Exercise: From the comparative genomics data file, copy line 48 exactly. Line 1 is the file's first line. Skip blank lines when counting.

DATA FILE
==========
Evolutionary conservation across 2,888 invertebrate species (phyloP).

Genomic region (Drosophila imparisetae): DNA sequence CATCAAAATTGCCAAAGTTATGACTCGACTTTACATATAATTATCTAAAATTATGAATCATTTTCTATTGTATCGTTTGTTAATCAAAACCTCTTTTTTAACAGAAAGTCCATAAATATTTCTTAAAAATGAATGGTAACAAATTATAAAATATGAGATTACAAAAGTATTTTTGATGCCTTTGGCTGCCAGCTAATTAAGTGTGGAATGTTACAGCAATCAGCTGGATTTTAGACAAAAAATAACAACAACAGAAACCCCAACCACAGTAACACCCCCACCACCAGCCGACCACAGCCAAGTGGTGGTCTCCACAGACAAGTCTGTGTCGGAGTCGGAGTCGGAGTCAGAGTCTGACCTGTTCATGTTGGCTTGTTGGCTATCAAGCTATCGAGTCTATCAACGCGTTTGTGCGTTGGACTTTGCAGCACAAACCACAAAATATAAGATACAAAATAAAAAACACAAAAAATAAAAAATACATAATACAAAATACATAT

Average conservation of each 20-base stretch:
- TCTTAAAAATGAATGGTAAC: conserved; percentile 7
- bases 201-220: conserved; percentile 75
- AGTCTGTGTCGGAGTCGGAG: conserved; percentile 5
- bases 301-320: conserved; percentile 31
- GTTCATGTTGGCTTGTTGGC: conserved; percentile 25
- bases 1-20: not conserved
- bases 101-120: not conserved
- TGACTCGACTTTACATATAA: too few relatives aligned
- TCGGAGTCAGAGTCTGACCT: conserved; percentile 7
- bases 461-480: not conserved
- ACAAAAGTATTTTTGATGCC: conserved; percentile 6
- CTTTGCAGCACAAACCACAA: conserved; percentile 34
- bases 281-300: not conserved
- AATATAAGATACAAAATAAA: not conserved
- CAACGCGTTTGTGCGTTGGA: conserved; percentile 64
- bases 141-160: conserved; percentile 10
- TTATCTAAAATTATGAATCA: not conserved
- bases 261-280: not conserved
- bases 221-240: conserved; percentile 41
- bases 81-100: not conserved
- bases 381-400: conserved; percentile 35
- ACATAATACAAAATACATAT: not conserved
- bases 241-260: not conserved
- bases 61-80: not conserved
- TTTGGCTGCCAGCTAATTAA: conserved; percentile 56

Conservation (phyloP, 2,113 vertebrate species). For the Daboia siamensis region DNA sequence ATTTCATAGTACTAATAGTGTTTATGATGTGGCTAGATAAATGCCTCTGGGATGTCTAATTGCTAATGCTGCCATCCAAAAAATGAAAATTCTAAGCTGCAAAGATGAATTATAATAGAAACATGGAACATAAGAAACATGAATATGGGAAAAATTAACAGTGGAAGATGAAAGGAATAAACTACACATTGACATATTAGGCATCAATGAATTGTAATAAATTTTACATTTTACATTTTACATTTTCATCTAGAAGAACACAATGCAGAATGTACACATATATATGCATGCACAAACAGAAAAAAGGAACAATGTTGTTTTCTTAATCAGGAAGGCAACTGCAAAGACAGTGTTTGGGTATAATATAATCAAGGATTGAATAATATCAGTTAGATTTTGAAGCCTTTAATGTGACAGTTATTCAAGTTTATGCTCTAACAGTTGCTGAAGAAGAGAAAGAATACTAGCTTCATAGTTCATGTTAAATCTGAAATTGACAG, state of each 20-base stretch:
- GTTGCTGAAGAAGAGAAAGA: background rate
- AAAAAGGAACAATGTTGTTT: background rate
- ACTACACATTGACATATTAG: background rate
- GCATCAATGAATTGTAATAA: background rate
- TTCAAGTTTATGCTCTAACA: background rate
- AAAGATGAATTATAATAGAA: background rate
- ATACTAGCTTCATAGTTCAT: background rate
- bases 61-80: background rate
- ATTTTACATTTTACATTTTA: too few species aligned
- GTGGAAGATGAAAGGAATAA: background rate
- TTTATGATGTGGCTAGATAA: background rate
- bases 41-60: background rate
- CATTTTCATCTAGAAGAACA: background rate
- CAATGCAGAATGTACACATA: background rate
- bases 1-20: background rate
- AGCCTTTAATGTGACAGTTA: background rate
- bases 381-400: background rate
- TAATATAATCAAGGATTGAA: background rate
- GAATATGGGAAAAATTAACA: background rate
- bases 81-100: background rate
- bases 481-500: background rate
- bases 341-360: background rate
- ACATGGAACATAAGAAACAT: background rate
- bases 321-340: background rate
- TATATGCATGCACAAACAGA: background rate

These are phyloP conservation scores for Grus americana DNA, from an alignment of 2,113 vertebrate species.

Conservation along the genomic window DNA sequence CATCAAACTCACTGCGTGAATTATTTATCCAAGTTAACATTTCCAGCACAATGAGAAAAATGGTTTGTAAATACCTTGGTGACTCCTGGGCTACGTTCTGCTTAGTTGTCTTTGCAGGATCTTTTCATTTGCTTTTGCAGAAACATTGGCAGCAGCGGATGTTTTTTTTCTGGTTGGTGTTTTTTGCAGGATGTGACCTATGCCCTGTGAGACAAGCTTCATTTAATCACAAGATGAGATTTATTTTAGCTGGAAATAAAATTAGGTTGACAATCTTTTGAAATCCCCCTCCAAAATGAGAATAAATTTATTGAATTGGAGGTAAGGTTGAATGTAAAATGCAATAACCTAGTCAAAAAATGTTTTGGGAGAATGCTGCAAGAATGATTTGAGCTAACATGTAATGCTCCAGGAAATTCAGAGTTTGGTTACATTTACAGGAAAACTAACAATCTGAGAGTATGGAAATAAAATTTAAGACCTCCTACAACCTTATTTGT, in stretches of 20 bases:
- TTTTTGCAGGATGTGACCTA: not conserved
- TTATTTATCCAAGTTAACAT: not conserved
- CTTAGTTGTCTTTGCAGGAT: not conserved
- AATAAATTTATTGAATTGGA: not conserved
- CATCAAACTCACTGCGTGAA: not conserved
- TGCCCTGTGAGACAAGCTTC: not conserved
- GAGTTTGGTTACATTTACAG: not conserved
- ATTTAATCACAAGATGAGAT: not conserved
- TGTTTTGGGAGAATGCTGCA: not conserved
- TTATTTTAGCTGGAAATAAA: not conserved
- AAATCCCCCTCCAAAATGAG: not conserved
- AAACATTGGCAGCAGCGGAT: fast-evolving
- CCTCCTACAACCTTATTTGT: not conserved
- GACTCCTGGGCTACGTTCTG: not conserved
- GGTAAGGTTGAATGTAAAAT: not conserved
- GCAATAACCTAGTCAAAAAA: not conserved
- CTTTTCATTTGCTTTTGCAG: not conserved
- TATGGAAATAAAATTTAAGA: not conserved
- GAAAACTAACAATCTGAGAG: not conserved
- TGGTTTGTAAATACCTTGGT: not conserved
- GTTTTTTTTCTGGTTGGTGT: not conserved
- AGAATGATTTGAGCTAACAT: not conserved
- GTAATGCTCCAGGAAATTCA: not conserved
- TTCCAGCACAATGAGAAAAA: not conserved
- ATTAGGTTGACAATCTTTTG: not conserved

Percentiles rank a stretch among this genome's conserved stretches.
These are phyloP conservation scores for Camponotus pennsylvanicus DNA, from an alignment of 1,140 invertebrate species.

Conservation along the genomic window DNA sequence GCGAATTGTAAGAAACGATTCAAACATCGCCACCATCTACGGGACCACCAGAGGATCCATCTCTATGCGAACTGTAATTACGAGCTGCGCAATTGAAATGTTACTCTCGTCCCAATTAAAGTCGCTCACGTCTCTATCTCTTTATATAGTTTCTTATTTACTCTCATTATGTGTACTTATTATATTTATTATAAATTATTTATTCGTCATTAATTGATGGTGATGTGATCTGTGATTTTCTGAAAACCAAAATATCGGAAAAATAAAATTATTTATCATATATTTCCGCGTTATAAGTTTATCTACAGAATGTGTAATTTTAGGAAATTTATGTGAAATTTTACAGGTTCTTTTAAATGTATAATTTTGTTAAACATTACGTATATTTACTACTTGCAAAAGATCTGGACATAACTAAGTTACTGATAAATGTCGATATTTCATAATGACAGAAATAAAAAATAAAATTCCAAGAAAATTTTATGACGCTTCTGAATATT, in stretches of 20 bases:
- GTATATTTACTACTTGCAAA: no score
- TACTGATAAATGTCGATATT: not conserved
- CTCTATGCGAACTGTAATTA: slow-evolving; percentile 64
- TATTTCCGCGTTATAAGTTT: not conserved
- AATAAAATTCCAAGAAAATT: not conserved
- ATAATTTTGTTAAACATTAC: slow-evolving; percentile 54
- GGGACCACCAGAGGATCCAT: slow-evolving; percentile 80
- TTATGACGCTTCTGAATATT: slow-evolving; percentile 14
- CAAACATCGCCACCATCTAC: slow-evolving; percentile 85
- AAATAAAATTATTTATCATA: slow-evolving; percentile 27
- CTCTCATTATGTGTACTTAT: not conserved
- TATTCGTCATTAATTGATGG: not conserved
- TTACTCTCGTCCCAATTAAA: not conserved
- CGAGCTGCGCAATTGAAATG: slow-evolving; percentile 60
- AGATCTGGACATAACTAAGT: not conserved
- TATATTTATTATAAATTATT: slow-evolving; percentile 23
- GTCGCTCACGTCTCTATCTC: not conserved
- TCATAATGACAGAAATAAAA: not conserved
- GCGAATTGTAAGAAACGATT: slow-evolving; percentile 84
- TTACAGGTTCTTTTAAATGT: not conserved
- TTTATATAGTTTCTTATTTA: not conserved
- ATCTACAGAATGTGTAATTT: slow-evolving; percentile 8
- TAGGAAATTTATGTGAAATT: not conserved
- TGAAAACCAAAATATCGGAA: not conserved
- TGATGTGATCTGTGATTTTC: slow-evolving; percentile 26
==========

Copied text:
- GAATATGGGAAAAATTAACA: background rate